Suzy Lamplugh Trust published the ‘unmasking stalking’ report in line with National Stalking Awareness Week at the end of April. The report saught to better understand victims experiences of stalking behaviours during the Covid-19 Pandemic.
Survey respondants reported a rise in both on and offline behaviours, with a rise in intensity and frequency of obessive and fixated behaviours which respondants linked to the impact of lockdown restrictions. In addition to this respondants reported that stalking behaviours continue to be misrecognised and misunderstood by the criminal justice system. This points to a lack of knowledge of stalking legislation. Along side this the survey revealed the impact of the pandemic on the mental health of many victims.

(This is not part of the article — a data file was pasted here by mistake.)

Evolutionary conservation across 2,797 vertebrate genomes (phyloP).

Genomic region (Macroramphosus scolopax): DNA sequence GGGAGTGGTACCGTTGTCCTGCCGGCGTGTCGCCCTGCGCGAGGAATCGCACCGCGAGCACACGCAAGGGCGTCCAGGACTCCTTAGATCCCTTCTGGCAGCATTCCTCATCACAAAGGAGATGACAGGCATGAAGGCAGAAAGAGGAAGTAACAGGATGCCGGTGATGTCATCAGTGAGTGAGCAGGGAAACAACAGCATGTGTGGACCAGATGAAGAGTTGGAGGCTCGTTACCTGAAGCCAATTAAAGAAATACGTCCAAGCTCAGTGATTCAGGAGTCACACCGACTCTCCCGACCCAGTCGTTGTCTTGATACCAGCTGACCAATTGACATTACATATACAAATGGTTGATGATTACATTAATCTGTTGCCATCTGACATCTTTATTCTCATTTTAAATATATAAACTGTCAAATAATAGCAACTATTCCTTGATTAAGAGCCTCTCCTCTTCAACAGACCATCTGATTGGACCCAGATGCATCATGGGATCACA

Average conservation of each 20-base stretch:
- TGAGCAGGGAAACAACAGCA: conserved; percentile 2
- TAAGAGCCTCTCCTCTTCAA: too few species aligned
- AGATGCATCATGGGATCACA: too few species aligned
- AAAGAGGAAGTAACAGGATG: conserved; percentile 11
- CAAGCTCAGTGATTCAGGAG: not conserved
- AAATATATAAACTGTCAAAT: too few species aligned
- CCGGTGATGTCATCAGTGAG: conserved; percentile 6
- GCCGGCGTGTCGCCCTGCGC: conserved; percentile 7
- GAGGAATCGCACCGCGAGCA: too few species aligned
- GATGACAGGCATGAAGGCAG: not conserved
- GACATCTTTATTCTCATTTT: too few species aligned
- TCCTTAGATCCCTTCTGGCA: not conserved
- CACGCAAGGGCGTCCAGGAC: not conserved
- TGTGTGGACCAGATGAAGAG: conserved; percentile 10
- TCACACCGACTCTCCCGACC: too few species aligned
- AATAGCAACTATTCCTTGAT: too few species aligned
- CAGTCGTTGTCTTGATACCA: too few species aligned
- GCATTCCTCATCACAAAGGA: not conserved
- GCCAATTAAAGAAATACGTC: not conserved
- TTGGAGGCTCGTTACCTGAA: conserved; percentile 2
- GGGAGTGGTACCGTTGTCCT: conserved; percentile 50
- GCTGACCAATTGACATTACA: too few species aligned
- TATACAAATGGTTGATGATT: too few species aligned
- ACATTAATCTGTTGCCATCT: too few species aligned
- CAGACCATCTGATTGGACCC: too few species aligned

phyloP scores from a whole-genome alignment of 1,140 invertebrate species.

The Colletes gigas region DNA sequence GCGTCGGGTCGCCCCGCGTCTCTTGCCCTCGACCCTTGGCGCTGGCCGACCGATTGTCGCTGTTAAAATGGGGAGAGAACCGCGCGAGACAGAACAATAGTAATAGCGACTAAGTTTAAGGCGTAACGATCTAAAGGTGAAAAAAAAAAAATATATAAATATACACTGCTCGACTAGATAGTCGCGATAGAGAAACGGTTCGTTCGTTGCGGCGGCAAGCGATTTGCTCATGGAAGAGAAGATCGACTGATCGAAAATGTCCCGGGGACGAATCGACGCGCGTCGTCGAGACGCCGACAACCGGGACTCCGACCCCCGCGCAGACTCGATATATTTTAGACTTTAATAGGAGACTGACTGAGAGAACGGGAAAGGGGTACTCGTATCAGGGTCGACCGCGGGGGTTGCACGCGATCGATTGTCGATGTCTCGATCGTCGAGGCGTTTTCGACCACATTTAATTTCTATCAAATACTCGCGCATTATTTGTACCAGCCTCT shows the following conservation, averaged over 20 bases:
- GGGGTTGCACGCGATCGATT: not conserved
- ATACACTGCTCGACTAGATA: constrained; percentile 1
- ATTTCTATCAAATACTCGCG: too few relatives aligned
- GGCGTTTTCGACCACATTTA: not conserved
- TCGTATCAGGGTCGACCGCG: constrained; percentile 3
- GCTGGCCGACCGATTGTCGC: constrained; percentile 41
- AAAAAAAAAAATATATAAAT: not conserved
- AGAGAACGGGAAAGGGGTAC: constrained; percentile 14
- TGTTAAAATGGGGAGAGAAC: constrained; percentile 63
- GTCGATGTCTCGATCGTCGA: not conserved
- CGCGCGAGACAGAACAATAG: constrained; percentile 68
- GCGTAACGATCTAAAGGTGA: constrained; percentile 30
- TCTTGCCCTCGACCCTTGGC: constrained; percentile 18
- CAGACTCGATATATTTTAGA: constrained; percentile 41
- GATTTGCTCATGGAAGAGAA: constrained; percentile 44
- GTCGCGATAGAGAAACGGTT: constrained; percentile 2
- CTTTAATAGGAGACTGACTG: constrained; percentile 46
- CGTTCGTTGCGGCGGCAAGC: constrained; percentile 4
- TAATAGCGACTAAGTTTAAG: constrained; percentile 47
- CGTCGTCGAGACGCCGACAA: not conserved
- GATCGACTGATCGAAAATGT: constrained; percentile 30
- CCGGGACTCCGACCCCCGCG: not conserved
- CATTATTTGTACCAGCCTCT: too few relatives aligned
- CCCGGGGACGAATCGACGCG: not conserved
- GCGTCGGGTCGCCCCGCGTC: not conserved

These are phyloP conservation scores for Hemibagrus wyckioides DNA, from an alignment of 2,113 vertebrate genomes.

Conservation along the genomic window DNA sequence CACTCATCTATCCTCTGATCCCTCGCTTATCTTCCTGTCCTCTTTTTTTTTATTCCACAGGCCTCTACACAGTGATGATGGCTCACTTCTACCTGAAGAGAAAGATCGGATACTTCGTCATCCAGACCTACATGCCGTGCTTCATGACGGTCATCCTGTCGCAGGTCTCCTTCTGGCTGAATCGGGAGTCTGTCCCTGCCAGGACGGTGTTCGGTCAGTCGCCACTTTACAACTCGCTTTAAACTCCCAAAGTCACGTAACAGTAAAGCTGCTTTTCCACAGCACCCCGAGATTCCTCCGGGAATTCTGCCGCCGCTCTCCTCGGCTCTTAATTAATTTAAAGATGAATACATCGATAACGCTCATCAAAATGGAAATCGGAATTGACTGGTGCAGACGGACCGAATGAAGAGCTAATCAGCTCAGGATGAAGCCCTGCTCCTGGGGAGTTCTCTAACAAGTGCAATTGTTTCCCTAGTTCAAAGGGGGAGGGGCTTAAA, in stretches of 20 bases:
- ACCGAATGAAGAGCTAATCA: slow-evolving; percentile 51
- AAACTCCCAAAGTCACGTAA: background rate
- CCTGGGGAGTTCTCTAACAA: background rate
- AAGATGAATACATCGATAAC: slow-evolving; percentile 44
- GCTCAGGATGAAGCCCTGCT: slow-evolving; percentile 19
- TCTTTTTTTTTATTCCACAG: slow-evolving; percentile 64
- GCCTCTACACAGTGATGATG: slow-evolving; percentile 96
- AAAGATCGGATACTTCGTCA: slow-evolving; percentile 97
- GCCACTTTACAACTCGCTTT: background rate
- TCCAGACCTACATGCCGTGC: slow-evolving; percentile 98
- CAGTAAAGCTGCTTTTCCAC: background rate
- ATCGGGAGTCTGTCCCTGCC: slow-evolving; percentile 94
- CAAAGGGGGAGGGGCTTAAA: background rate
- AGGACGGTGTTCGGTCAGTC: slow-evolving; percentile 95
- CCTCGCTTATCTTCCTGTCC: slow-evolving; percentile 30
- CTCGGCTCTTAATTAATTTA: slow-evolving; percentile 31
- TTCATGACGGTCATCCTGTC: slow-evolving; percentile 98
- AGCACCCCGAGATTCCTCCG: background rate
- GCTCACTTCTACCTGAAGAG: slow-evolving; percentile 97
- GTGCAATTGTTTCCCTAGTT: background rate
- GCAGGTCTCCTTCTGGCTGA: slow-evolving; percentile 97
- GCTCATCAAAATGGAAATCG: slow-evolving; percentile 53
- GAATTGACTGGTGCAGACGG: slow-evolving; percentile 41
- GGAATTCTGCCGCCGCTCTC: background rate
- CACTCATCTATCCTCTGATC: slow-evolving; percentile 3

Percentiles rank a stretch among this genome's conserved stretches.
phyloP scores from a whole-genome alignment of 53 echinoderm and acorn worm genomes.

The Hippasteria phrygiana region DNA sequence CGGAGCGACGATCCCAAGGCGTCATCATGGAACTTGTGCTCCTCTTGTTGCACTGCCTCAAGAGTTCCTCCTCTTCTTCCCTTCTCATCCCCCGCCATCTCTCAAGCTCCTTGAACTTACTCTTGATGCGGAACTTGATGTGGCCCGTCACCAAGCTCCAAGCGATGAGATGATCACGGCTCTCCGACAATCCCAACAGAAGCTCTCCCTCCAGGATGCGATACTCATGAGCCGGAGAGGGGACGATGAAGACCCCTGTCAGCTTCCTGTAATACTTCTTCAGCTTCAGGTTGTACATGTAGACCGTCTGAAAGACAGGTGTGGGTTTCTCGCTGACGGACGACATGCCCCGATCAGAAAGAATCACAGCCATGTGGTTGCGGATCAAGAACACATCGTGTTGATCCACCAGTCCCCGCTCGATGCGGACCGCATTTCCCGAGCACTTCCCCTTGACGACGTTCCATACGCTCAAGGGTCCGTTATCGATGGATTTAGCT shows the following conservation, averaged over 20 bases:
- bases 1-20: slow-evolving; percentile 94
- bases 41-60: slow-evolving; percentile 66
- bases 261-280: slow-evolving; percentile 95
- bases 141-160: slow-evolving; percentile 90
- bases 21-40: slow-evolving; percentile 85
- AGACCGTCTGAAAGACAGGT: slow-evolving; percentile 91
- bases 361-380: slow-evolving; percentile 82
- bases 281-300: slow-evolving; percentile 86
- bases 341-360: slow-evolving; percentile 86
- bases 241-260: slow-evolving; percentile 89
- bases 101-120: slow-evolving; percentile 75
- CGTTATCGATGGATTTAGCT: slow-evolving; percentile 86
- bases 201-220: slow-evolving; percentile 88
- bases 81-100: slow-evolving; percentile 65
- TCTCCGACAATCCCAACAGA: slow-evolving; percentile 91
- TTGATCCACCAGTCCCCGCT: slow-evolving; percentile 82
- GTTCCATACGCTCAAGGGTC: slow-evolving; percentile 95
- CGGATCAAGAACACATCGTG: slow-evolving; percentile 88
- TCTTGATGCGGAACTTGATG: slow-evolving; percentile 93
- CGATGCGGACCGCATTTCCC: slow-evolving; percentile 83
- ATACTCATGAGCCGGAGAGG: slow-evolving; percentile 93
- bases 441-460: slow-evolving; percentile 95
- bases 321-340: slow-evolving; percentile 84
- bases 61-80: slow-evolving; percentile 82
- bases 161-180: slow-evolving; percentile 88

The pandemic has had a devastating impact on many victims’ mental health, exacerbating the trauma, distress and anxiety caused by stalking behaviours. In particular, respondents indicated that the physical restrictions of lockdown, as well as the resulting social isolation, had affected their safety and psychological wellbeing – with these elements often interlinked. However, despite often inadequate support, survey respondents also noted encouraging examples of good practice or advice received from specialist services, the police, and also lawyers, which helped them tackle changes in stalking behaviour during the pandemic.